Duo sealed Nixon's fate

Writers discuss scandal with journalist hopefuls

October 18, 2002|By John Woestendiek | John Woestendiek,SUN STAFF

COLLEGE PARK - The two men onstage were old enough to be her grandfather, and neither possessed the Hollywood good looks of, say, a young Redford or Hoffman, but University of Maryland freshman Jennifer Gee listened raptly - and not just because there'll be a quiz Tuesday.

"Woodward and Bernstein?" most of her friends in the dorm had asked when Gee told them where she was going. Law firm? Jewelry store? The names meant nothing.

To Gee, a journalism major from Severna Park, they did. There's hardly a journalism class that doesn't mention the two young Washington Post reporters who, 30 years ago, started investigating the Watergate break-in and its cover-up by the Nixon administration.

A generation or so ago, the achievements of Bob Woodward and Carl Bernstein - and the subsequent Hollywood characterization of them in the movie All The President's Men, starring Robert Redford as Woodward and Dustin Hoffman as Bernstein - led to a flood of applications in the nation's journalism schools.

Wednesday night, in a rare joint appearance at the University of Maryland, the duo was at it again - talking to aspiring journalists and a packed auditorium about a field that, though most of the conversation focused on what is wrong with it, they still deem a worthy and noble pursuit.

"It's the most wonderful thing you can do, because you get to study life," said Bernstein, who left the Post in 1977. "There has not been a single story that turned out the way I thought it would turn out. ... The truth is complex. It's not black and white. That's what's so wonderful about it."

Introduced as two men who "profoundly and permanently changed journalism," Woodward, 59, and Bernstein, 58, sat side by side, dapperly dressed and looking more like stockbrokers than muckrakers. Although they parted ways after collaborating on their second book, The Final Days, they appeared on friendly terms during the forum.

"I'm sure over the years they've had ups and downs and differences of opinion, but they're very fond of each other," said Thomas Kunkel, dean of the university's Philip Merrill College of Journalism. "With any two people who went through a crucible as intense as they went through for a couple of years, you sort of bond in a way only family members do."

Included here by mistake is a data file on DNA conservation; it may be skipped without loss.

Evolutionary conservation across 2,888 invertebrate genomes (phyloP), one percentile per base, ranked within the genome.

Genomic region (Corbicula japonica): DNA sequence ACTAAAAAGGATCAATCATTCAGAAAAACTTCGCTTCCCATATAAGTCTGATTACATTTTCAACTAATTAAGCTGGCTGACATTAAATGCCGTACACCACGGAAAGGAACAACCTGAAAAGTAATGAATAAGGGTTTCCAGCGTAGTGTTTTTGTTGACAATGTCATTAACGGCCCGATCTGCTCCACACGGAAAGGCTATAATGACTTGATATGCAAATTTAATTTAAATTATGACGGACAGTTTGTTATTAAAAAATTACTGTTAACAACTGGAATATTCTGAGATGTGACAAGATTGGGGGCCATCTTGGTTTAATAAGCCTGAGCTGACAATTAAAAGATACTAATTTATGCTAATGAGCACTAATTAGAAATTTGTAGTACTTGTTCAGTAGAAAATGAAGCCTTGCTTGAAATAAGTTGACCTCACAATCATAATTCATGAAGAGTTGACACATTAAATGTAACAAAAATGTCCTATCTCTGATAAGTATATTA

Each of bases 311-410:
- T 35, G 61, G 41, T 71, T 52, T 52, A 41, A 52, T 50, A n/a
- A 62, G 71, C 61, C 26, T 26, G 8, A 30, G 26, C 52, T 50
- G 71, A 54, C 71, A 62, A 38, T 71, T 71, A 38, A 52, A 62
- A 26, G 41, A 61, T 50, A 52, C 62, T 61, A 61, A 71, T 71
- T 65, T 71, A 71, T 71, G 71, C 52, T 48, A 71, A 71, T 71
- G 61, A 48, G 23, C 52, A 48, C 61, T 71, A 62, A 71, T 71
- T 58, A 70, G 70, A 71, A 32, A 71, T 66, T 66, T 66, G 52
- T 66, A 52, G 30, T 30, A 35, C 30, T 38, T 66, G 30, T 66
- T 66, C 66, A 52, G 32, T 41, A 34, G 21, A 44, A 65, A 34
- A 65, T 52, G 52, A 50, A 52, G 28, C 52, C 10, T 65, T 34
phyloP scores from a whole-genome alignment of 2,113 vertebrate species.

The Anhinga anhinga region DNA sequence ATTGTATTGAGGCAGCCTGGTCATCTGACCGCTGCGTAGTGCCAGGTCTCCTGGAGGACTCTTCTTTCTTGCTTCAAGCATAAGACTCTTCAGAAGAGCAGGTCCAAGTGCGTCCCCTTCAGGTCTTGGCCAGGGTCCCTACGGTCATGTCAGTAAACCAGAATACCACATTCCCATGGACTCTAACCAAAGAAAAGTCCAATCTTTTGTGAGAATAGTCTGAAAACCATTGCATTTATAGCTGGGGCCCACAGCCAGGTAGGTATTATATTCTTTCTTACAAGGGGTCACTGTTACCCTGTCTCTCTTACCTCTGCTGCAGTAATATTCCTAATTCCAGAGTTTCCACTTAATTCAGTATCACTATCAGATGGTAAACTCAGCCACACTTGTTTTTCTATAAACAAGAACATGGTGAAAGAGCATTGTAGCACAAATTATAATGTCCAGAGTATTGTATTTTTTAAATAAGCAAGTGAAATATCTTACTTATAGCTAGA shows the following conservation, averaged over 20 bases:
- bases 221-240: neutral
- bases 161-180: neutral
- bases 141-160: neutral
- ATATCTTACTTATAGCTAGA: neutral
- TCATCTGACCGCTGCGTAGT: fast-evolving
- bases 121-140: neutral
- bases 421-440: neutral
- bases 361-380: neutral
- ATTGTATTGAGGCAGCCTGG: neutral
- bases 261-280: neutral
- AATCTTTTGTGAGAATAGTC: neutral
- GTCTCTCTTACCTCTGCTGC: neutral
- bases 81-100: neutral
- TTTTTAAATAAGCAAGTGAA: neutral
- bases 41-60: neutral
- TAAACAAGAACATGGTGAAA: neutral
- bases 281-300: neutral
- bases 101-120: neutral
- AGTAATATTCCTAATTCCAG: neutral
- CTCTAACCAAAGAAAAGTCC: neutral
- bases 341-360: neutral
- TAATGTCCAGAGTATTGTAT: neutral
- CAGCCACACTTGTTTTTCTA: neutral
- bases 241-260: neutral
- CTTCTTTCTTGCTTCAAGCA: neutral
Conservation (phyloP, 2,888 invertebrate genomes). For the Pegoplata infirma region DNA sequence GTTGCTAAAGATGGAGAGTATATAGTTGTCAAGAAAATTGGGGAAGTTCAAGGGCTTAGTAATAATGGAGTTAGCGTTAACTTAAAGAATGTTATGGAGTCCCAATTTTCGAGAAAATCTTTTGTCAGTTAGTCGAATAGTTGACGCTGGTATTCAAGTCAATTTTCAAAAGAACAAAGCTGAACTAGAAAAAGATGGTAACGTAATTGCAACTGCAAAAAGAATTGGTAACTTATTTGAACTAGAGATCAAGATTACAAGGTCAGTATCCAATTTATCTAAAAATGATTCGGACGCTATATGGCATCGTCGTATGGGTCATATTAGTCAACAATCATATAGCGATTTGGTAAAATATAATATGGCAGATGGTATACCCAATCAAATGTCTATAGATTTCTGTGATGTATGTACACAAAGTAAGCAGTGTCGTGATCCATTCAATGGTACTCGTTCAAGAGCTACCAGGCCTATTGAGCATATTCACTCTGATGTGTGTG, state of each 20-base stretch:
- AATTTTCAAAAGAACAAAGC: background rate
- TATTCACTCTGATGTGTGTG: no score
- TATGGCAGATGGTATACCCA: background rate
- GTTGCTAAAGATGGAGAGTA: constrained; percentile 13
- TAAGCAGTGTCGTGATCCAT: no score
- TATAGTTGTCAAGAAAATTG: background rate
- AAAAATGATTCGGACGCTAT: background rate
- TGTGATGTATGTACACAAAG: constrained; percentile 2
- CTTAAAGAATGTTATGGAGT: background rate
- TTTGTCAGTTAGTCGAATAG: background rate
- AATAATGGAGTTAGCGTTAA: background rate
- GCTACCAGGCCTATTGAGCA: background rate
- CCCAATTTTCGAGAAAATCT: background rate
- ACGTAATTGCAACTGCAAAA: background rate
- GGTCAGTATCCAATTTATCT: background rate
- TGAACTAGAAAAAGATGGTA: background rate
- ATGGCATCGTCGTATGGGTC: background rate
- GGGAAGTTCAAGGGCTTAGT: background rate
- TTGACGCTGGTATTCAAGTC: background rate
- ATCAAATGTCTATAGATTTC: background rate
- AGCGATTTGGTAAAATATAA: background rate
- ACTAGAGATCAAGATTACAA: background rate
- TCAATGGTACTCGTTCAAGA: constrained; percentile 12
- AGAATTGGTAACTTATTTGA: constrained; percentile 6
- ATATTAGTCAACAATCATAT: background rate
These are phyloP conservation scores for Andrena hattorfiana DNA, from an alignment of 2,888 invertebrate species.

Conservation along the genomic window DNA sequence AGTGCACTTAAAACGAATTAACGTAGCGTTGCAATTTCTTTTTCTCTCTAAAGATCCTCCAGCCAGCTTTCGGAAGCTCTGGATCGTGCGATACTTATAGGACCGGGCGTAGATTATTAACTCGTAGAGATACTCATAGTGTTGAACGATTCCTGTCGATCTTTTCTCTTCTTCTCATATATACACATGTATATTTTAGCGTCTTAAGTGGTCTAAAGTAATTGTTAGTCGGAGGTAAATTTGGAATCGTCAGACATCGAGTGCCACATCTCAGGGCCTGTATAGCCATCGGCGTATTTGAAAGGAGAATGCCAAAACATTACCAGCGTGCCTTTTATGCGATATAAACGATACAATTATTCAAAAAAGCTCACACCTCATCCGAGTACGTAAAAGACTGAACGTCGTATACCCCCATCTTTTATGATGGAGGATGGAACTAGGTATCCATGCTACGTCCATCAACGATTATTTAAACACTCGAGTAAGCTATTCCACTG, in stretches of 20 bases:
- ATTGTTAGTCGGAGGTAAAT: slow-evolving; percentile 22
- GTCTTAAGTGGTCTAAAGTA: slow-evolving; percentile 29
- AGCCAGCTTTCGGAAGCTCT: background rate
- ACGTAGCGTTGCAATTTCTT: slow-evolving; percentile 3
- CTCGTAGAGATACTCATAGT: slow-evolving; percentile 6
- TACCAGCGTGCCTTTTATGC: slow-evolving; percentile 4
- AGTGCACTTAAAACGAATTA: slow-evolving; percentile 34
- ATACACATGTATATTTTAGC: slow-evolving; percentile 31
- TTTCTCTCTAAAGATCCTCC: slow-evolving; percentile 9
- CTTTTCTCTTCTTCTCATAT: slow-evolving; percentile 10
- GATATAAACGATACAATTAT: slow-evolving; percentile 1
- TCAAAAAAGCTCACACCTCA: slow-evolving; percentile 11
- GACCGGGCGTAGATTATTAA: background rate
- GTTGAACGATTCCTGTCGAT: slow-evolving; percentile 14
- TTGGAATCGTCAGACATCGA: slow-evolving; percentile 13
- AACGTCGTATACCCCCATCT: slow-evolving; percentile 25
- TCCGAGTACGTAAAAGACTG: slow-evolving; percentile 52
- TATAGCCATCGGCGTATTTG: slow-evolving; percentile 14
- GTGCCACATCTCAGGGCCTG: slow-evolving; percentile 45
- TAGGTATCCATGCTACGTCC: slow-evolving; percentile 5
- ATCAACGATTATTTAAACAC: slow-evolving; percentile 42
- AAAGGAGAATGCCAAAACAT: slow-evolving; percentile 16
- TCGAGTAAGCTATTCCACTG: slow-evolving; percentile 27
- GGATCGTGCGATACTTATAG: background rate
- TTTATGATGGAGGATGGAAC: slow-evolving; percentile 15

The former reporting duo still constitutes a study in contrasts - Woodward being the more polished, Bernstein the more rough hewn; Woodward speaking in measured tones, exuding reasonableness, Bernstein more off-the-cuff and frenetic.

Despite living in separate towns, pursuing separate interests, they still show signs of having been a team, including, like an old married couple, stealing each other's stories. It was Woodward, for example, who told how Bernstein, showing up in a white suit on one of his first days as a copy boy, was sent to "wash" the carbon paper. "The only other person I know who would have done that is me," he said.

And after Bernstein - grayer and carrying more girth than his one-time partner - recounted how switching from wood shop to typing in high school led to his newspaper career, Woodward paused to explain an old tool to a newer generation of journalists.

"For those of you who don't know ... typewriters are ... mechanical devices where you have to use your own muscle power to press down on the key."

Things gone wrong

Bernstein started as a copy boy at the Washington Star, and worked for a newspaper in Elizabeth, N.J., before joining the Post in 1966. Woodward, a graduate of Yale, worked for the Navy and spent a year as a reporter for the Montgomery County Sentinel before joining the Post in 1971.

Being new, and eager, Woodward was called to work on a Saturday in June 1972 when editors learned of the break-in at Democratic National Headquarters at the Watergate Hotel. Bernstein soon joined him, and the two began treading where few had, investigating a sitting president's involvement in criminal wrongdoing.

"There was no precedent. There has been no antecedent, and hopefully there will never be anything like it again," Bernstein said.

While the stakes were high, the methods were nothing new: following the money, reading records and cultivating sources, including "Deep Throat," the unnamed informant whose identity remains a secret.

"What we did was the basic kind of traditional, non-glamorous reporting that almost always works," Bernstein said. "Sadly, instead of the legacy of Watergate being to have this kind of methodical reporting ... the real trend in journalism in the last 25 to 30 years has been the dominance of gossip, sensationalism and less regard of the truth.

"The bottom line in our business increasingly has become the bottom line - not the truth."

While professing fond feelings for their trade, the two spent most of the talk lamenting what has become of it.

Woodward: "We live in an environment where everyone wants the latest, and the latest often is wrong and is irrelevant."

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